There is nothing more odious (pardon the impending pun) than that heavy, pungent perfume you can smell from a mile away. And many of us have spent time perusing the shelves of that ubiquitous modern shrine to plasticity called Sephora only to leave with a pounding headache that has that “fake vanilla” scent stamped all over it.
I have been a true scent-junky for at least fifteen years and recently, upon applying a commercial fragrance, noticed I started sneezing almost instantly. I started to wonder just what exactly is in these products we apply on a daily basis. Being one who tries to always buy organic, it dawned on me that my personal doctrine to “stay natural” had not penetrated my hankering for smells.
Many companies, even those claiming to be “natural”, use synthetic fragrance and chemical additives such as preservatives and artificial coloring, and contain dangerous chemicals such as phtalates that are proven endocrine disruptors whose activity has been found to mimic hormonal signals in the body.
There are what I have always considered to be more natural alternatives to smelling like “Calvin Clone,” but often you end up smelling like a head shop or your grandma’s lavender garden when using organically derived essential oils. Some of us like smelling like a head shop, but for those who want something more unique, there are some interesting alternatives.
Rich Hippie is a line of completely organic, wild-crafted perfume, founded in LA. Through the use of carefully selected plant extracts and the implementation of traditional perfumery practices, Rich Hippie has created an environmentally conscious fragrance line that is original and hip.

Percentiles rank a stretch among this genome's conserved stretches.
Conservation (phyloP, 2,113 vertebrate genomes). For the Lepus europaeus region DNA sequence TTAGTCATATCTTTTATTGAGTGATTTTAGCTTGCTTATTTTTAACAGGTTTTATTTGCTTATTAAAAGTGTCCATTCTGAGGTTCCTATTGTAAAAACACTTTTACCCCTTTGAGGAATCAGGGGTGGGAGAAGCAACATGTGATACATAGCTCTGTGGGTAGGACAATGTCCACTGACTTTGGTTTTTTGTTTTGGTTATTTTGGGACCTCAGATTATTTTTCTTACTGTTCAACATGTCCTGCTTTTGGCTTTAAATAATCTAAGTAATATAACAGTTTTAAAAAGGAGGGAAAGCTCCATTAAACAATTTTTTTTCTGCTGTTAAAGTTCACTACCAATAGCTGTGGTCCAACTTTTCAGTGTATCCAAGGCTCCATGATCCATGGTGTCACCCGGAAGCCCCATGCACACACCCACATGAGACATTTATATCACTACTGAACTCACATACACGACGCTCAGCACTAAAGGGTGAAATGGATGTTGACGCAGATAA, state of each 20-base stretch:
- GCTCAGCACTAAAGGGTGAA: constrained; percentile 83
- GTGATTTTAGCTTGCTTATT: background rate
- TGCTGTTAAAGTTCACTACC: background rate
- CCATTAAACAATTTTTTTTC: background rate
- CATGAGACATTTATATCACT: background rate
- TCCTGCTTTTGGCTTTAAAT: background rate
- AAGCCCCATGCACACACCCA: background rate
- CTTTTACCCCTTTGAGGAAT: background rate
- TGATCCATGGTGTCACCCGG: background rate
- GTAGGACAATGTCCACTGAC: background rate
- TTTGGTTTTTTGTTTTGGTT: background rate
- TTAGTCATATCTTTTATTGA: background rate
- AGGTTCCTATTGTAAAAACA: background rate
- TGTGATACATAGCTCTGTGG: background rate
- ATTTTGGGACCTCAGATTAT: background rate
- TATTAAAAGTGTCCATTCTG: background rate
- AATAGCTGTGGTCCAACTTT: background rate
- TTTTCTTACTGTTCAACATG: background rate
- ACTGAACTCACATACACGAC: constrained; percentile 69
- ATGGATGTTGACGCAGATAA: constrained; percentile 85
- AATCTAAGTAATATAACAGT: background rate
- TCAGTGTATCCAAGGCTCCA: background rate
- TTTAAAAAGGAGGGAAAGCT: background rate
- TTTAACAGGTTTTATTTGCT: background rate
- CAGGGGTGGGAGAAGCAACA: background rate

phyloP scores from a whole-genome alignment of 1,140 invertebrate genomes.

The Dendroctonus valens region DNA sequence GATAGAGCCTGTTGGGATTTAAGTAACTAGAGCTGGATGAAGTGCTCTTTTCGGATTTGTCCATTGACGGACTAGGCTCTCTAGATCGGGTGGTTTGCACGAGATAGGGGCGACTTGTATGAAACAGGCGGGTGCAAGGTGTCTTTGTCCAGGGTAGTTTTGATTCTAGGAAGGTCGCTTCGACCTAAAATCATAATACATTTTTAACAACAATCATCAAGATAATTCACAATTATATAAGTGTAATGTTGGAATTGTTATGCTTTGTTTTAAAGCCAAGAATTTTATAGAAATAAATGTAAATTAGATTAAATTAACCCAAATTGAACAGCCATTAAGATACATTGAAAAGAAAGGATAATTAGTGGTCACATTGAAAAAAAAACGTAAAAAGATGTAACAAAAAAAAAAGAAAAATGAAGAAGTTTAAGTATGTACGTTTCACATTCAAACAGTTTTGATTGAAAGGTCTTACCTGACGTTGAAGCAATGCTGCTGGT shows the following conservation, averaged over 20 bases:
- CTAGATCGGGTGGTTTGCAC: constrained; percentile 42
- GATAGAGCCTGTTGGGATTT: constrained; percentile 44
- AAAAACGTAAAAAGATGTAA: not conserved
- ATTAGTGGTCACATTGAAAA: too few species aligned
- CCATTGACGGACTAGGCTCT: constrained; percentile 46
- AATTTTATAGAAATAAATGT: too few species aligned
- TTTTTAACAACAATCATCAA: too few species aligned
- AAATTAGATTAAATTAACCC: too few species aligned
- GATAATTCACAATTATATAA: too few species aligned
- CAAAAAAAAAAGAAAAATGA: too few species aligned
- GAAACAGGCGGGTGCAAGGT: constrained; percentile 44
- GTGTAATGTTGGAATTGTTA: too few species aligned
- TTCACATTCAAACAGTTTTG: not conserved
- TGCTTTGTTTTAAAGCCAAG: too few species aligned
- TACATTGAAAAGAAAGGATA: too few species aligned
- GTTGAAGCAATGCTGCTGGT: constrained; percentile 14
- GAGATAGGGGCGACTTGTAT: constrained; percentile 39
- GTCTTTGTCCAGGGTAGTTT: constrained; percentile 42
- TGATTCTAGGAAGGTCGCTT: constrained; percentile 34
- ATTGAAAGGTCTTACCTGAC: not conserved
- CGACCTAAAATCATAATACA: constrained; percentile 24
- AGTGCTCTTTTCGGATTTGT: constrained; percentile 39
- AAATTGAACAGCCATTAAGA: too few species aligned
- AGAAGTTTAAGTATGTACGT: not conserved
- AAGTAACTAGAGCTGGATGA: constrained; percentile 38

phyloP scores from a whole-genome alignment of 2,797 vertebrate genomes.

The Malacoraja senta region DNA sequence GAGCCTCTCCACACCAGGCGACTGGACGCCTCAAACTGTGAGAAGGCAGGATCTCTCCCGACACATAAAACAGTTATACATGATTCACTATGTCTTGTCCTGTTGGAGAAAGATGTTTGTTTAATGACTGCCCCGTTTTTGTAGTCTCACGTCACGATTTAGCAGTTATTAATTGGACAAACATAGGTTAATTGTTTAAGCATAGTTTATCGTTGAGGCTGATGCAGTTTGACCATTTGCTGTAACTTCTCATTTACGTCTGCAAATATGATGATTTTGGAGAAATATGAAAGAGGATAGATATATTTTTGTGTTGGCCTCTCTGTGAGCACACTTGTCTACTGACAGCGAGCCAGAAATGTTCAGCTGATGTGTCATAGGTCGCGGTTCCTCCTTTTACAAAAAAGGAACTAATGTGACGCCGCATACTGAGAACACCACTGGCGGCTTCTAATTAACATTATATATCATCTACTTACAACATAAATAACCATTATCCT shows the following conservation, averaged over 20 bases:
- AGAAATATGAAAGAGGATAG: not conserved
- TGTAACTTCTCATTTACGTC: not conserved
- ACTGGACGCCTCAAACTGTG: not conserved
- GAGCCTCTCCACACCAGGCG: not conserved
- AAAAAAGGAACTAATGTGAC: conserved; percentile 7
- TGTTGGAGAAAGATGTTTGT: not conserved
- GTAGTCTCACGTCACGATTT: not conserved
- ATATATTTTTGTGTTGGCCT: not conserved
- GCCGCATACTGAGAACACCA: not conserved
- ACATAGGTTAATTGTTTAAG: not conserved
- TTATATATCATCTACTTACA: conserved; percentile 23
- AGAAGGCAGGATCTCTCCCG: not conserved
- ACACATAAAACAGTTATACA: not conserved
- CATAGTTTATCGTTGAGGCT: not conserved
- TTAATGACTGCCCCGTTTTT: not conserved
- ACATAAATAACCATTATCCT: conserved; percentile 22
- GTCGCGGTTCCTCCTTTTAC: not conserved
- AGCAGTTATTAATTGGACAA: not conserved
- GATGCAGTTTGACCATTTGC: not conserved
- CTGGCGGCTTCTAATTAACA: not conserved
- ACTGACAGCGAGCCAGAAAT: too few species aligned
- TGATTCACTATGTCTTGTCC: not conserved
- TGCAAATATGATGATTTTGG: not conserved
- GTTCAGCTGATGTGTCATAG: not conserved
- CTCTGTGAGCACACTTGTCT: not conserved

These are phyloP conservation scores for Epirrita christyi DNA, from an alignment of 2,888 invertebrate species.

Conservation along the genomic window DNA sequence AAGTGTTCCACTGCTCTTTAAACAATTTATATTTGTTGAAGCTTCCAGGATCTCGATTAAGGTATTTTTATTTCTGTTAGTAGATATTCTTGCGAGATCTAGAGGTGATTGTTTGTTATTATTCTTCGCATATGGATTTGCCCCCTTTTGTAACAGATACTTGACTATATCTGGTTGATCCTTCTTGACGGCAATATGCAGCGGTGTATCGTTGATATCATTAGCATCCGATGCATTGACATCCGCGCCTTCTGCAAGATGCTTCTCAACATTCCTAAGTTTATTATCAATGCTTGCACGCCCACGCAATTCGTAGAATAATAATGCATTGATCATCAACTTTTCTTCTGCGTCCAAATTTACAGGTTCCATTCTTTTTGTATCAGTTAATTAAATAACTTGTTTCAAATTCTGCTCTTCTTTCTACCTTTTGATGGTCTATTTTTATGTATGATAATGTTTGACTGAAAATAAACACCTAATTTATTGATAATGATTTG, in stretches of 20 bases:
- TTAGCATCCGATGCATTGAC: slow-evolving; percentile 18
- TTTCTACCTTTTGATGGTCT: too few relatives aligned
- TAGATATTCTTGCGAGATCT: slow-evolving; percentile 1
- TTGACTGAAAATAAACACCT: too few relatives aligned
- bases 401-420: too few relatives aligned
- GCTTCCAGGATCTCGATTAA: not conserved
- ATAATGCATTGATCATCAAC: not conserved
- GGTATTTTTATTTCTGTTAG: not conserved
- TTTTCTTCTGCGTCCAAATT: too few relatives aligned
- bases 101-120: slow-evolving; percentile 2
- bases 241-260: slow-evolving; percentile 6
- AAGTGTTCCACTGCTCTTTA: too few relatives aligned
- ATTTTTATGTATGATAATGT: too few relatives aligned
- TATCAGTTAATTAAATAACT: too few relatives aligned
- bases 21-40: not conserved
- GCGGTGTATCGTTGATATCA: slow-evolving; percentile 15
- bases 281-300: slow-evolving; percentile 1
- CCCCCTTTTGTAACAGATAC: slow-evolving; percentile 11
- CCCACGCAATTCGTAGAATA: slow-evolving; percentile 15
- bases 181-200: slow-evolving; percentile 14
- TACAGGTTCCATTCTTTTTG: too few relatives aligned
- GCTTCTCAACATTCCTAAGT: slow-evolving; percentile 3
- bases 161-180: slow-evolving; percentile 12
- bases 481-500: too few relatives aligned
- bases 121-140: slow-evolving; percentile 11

The line boasts scents such as “Psychedelic – a sensual, lush, mysterious and romantic scent with extracts of organic Madagascan vanilla bean, organic ginger root and organic sweet orange peel,” “Nirvana” – a “unisex scent with extracts of organic sandalwood, West Indian bay leaf and organic Italian bergamot peel,” and “Wild Thing – an intoxicating, romantic, and sensual floral with rare Indian jasmine, Albanian Orris root and Egyptian rose.” There is also the signature scent, “Rich Hippie” – a “hip, bohemian, seductive floral with extracts of exotic African flowers, Madagascan Vanilla bean and Guatemalan Cardamom.”
These perfumes ain’t cheap, at an average of $85.00 per 1/2oz, but to support a small company that is investing in organic farming practices is worthwhile compared to the minimum $35 to $40 that is typically spent on factory-made fragrances that are known health hazards. According to the FDA, perfume companies don’t have to publish their ingredients anywhere, because they are considered “trade secrets”. Through growing consumer pressure to monitor cosmetics companies and clearly substantiate the safety of perfumes and other products, the FDA has clearly delineated its authority over this domain on its website This means there is no way for us to know what is in common colognes until independent labs do their own analysis and there aren’t a lot of scientists lining up to joust with big name cosmetics.
California is actually the first state in the union to implement the “Safe Cosmetics Act,” signed into law by Governor Schwarzenegger in 2005, which states that manufacturers must disclose (to the state) any ingredient that is on state or federal lists of chemicals linked to cancer or birth defects.